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Insurance companies make money by not paying out money. Even when it’s painfully obvious that they are liable to do so.
Why do they do this? Because if they can frustrate you by delaying payments, maybe you’ll go away. That sounds ridiculous to even write, but it’s true. If they can make three out of 10 people give up who otherwise would have had good claims, they save a ton of money. If they can do that to 3,000 out of 10,000 you begin to realize how insurance companies make billions a year.
I thought of this recently when a really nice Chicago guy called me after herniating two discs in his back on the job. He had no history of any back treatment. He lifts boxes all day at work and was doing so without problems for more than half of his shift. At one point he and a co-worker were lifting a heavy box together and the co-worker dropped it causing my caller to absorb all of the weight. He immediately screamed after hearing a pop in his back.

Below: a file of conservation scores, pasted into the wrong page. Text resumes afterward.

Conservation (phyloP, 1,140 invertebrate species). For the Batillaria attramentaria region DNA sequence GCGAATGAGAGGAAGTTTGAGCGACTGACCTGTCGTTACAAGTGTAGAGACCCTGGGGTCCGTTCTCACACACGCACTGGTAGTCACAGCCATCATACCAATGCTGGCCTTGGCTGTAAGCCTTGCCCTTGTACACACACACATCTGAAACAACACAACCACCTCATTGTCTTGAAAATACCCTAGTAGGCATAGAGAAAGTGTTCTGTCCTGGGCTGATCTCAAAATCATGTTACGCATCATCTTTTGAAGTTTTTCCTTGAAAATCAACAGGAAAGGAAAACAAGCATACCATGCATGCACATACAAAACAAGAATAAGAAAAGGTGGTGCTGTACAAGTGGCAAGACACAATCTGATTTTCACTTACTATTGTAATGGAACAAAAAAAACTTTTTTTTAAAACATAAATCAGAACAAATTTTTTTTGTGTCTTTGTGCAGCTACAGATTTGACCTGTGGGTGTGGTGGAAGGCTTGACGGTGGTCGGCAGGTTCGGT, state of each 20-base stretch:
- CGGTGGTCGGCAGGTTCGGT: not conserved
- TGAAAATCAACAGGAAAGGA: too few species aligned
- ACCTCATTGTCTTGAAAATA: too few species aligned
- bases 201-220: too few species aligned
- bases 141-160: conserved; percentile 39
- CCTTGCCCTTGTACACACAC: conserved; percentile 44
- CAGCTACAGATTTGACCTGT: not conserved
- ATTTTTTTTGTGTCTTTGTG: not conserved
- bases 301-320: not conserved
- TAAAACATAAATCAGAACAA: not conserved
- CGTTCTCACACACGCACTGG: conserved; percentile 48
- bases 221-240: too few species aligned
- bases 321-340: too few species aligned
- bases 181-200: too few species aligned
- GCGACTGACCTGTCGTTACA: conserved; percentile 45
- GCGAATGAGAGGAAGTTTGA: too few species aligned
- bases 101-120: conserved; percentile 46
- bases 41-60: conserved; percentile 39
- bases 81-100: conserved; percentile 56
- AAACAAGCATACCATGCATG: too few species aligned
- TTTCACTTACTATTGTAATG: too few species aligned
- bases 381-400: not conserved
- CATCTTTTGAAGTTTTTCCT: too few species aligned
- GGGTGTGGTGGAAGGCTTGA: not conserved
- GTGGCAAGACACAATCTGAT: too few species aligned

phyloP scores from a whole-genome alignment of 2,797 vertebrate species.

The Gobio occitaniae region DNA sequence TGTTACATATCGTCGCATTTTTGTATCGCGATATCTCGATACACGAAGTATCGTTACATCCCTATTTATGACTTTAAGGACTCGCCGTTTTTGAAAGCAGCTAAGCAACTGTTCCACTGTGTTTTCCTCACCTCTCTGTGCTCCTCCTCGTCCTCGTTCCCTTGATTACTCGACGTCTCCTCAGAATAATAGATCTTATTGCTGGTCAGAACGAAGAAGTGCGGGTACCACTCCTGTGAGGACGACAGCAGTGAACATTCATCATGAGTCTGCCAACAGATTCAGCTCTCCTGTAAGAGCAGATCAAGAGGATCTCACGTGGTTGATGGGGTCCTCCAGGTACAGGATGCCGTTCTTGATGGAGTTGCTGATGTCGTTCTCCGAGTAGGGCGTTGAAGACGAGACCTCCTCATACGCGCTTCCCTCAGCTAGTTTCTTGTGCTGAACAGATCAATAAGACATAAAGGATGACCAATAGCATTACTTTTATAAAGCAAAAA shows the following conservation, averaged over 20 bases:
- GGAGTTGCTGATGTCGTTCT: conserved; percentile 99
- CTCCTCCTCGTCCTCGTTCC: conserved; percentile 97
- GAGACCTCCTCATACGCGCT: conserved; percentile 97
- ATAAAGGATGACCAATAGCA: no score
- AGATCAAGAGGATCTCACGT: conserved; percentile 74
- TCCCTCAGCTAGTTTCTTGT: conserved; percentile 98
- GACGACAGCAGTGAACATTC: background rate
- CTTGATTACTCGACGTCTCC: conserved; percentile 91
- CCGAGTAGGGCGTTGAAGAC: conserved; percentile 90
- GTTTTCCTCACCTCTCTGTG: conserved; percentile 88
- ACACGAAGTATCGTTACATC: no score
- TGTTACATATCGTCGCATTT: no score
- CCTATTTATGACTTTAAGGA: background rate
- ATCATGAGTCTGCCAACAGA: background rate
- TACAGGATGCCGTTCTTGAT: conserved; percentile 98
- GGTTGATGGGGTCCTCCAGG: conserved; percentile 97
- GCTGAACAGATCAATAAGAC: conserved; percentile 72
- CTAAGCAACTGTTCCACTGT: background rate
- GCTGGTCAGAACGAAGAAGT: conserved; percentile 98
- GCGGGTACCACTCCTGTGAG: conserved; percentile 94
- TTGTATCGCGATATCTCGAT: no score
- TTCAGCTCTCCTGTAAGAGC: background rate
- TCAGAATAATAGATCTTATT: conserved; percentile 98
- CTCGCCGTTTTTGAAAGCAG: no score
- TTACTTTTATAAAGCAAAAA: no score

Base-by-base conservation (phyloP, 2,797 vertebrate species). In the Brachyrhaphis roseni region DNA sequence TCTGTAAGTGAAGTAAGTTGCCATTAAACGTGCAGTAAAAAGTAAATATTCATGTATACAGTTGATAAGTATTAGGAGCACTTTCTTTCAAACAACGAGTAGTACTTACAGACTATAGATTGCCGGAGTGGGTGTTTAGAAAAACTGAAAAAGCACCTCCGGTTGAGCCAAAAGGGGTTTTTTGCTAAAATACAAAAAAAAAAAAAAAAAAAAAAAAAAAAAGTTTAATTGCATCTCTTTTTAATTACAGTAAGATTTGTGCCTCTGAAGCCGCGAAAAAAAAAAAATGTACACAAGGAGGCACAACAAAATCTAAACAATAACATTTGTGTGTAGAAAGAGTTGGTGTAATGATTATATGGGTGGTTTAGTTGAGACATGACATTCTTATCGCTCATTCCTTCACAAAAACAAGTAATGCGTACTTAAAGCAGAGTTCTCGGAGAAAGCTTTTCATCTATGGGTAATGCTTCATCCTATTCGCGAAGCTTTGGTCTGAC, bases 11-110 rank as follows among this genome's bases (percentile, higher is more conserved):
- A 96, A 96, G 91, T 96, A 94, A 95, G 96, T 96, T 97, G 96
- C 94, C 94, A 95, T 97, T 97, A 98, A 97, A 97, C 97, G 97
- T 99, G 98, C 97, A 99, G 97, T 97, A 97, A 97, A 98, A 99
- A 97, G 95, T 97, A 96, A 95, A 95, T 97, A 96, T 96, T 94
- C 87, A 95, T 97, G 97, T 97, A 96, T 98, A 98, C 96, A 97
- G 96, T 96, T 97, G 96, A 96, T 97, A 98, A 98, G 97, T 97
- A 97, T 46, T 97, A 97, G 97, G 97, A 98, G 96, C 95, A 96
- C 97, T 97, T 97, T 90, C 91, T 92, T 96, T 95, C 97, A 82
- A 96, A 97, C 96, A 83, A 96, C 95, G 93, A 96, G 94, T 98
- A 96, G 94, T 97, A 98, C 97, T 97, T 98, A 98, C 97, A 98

All of this is caught on video and the post accident drug screen showed he was clean. In other words there is no possible defense to this case. It’s the cleanest one I’ve seen in forever.
So what has the insurance company been saying to him for the last two months while he’s awaiting medical treatment???? “Your case is under review.”
That is insurance speak for “You don’t have a lawyer, so we’re going to see how we can jerk you around.” It’s ruthless and cold, but the reality is this is how they operate. The caller was able to get a MRI and some physical therapy, but treatment for epidural steroid injections, which would provide huge relief, have been denied so far while the case is “under review.”
This is just another term for “being investigated” or “we are waiting for more information” or any other lie. It’s just a delay tactic with hopes that you’ll either treat yourself or go through your group insurance.
Don’t fall for these tricks. The law in Illinois is that these “investigations” need to be resolved within two weeks.
We are happy to help if you just have questions or want to stop the nonsense.
This post first appeared on Illinois Workers Compensation Law Blog | LAW OFFIC, please read the originial post: here